Elementary and …

Elementary and secondary school students win awards, scholarships with science experiments

By Amy Mittinger


Published: Sunday, May 9, 2010

Updated: Sunday, May 9, 2010

Ohio State hosted the 62nd annual State Science Day on Saturday at the French Field House. More than 1,000 students in grades 5 to 12 throughout Ohio came to display their science experiments to a panel of judges in the hopes of receiving awards and college scholarships.

Lynn Elfner, CEO of the Ohio Academy of Science, said he was eager to begin the day’s events.

“We want everyone to have a fun time, and hopefully see that learning is fun,” he said.

Elfner explained that students with special needs or physical disabilities were still able to compete.

“As long as they’re qualified, we want them here,” he said.

Students were only qualified for the state tournament if they competed and won at the county level. Their project was then placed into one of the five categories at the state fair: environmental, cancer research, nanotechnology, behavior or alternative energy.

One-hundred and fifty volunteer judges began evaluating their assigned category at 9 a.m. Students anxiously awaited their judge to arrive and rate their project on a numerical scale. The scores were then rated as good, excellent or superior.

Student William Qu admitted he was nervous to receive his score, but said he was still proud of his project.

“My project looks at ways to lower the risk of cancer, and I found that people should take antioxidants and eat plenty of fruits and vegetables,” he said.

The sophomore at Solon High School said younger people, especially teenagers, have an increased risk of developing cancer.

Katie Tupper and Madeline Hire, seventh graders at Coshocton High School, displayed a poster about the ways dogs and cats walk. They said they were curious to discover whether both animals began walking with their left or right paws.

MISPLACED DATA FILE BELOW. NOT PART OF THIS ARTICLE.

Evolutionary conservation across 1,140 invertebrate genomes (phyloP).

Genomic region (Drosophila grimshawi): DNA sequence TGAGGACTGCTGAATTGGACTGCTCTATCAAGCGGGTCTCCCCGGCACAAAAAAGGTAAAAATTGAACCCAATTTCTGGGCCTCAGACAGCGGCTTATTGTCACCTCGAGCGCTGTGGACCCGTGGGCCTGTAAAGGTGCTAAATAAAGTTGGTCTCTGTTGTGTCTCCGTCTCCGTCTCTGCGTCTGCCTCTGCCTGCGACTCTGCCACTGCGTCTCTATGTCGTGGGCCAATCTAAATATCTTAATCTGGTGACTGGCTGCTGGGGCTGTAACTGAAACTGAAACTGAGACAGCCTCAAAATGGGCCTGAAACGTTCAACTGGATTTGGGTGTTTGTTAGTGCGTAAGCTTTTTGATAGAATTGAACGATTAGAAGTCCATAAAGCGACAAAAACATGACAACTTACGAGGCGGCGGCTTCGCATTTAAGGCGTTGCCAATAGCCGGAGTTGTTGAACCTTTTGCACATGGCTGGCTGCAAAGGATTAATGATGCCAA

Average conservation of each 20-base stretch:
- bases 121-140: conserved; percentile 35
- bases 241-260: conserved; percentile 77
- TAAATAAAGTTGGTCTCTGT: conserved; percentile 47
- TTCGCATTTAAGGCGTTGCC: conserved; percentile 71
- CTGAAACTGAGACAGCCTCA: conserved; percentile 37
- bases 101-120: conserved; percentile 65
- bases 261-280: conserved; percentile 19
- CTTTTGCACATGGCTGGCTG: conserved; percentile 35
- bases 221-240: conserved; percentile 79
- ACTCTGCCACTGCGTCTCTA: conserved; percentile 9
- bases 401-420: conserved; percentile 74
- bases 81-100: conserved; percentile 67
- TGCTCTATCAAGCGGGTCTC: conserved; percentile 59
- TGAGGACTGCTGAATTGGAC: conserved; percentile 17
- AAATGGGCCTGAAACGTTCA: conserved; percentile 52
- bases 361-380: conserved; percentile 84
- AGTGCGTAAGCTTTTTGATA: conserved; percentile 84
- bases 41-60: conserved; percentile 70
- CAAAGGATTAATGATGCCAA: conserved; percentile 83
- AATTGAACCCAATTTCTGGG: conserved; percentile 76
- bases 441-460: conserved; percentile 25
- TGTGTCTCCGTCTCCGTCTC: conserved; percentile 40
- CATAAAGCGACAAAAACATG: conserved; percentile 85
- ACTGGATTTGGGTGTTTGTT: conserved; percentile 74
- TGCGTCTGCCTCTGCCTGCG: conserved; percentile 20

The students set out to observe 11 dogs and nine cats to discover the answer. They said that dogs usually begin walking with their left paws, while cats favor their right paws.

Tupper said she was no stranger to devising science experiments, as this was her sixth year competing. But she said she was proud to advance to the state tournament for the first time.

Ninth grader Nathan Kline, of Ashland, devised his experiment about harmful chemicals in cigarettes. He said he wondered if tar and carbon monoxide were more harmful in certain types of cigarettes.

“I went to a science camp and learned about it,” he said. “It turns out that even second-hand smoking can be worse depending on the specific cigarette.”

Overall evaluation of the projects was based on students’ developmental, psychological, and creative processes.

“I’ve done just 8th graders, but I think it’s great that students have this opportunity and (we) have this opportunity,” one volunteer judge said.

The judging concluded by 3 p.m. and the winners and their parents gathered in St. John Arena for the awards ceremony.

Elfner began the ceremony by thanking the students and parents for their effort.

“It was great to see what these students put together,” he said. “This gives you a taste of what scientists do.”

All winners’ names were read according to their category, and some students received additional awards and scholarships.

The Ohio Academy of Science hosted the event. 


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